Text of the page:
Healthcare Reform Leaves Widespread Medical Debt Largely Untouched
The Affordable Care Act has expanded coverage to more than 10 million Americans who were previously without health insurance, and provided subsidies to millions more. But it hasn’t changed much for those who have fallen behind in paying for health care.
At the Yakima County courthouse, Presiding District Court Judge Kevin Roy walks past a rattling dot-matrix printer and long rows of color-coded folders to a shelf of files awaiting his signature. “If I was to pull one of these files," Judge Roy says, taking one from the shelf, “Yep, Memorial Physicians, PLLC. That’s not by luck.”
Not by luck, because most of these files are for medical debt. The Affordable Care Act has expanded coverage to more than 10 million Americans who were previously without health insurance, and provided subsidies to millions more. But it hasn’t changed much for those who have fallen behind in paying for healthcare.
Judge Roy spends a big chunk of his workday signing judgments against people who owe money to hospitals and medical providers. “It’s like the tide coming in every week, he says.
Medical debt affects one of every four Americans, and accounts for more than half of all bankruptcies. At age 60, Scott Cliett says he’s in debt for the first time in his life. Cliett got free health coverage through Obamacare for the first time since he lost his accounting job during the recession.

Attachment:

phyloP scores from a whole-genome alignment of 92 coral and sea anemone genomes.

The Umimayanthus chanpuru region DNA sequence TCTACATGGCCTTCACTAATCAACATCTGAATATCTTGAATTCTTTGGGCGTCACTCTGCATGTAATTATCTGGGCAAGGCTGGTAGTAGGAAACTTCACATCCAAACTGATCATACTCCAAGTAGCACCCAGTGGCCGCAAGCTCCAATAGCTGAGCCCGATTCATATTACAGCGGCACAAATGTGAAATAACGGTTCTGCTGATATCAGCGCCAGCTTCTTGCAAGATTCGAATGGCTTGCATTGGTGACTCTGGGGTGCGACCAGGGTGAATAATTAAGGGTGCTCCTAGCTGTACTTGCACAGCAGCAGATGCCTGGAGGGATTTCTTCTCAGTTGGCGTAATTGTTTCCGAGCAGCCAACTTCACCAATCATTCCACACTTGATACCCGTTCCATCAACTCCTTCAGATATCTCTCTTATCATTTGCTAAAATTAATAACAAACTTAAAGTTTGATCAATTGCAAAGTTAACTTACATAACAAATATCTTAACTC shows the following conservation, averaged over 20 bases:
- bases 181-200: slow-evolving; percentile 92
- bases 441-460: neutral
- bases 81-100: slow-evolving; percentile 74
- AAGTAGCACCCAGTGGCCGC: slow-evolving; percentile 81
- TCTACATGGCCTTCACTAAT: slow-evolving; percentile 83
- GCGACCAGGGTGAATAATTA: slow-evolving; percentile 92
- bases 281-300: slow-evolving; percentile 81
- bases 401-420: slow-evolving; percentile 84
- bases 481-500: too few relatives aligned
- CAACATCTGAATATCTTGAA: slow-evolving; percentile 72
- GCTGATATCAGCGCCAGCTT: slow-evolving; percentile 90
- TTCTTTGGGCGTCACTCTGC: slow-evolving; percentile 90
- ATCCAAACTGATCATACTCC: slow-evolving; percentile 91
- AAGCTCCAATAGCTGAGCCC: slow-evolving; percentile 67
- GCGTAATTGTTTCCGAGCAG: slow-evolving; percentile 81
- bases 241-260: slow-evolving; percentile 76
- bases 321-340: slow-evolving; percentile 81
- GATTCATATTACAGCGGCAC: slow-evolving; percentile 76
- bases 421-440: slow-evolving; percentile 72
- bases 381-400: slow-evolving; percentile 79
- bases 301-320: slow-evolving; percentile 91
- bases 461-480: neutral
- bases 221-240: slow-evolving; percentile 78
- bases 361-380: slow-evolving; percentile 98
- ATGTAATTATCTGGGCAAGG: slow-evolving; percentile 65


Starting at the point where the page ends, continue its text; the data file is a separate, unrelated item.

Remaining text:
But he’s still struggling to pay off debt from an emergency room visit before he got Obamacare. When he missed a $25 installment after making monthly payments on-time for more than two years, Cliett wound up in court.
“The Judge did allow me to speak, but the fact that I admitted I do owe them money pretty much cut everything else off,” Cliett says, reflecting on his day in court. “‘You know, I’m sympathetic to your plight, but I have to follow the letter of the law: you owe them money so therefore I’m granting the judgment.’”
For the past five years, chronic pancreatitis has regularly sent Cliett to the hospital for a week at a time, with a tab in the tens of thousands of dollars. When he was uninsured, most of this was forgiven by the local hospital’s charity care program.
But since Cliett’s health keeps him from working consistently, he’s barely made a dent paying off the remainder, things like a $4000 ambulance ride. “Let’s see, $4000 divided by twenty five dollars,” he says. “My grandkids will probably be paying this off when I’m gone.”
Overall, gaps in coverage like Cliett’s are the exception to the rule. The vast majority of people with medical debt have insurance the whole time those costs are piling up. But the bills insurance doesn’t cover can be devastating on their own.
That’s one reason Dr. Steffie Woolhandler, who teaches health policy at City University of New York, says health insurance is often a ‘defective product.’
“People buy it in good faith to try and get medical care and make sure their bills are paid, and then when they get an expensive or prolonged illness, it doesn’t work,” she says.
Woolhandler says Obamacare has definitely helped. But “underinsurance”--when a policy has high out-of-pocket costs--is still far too common.
Copyright 2015 Northwest News Network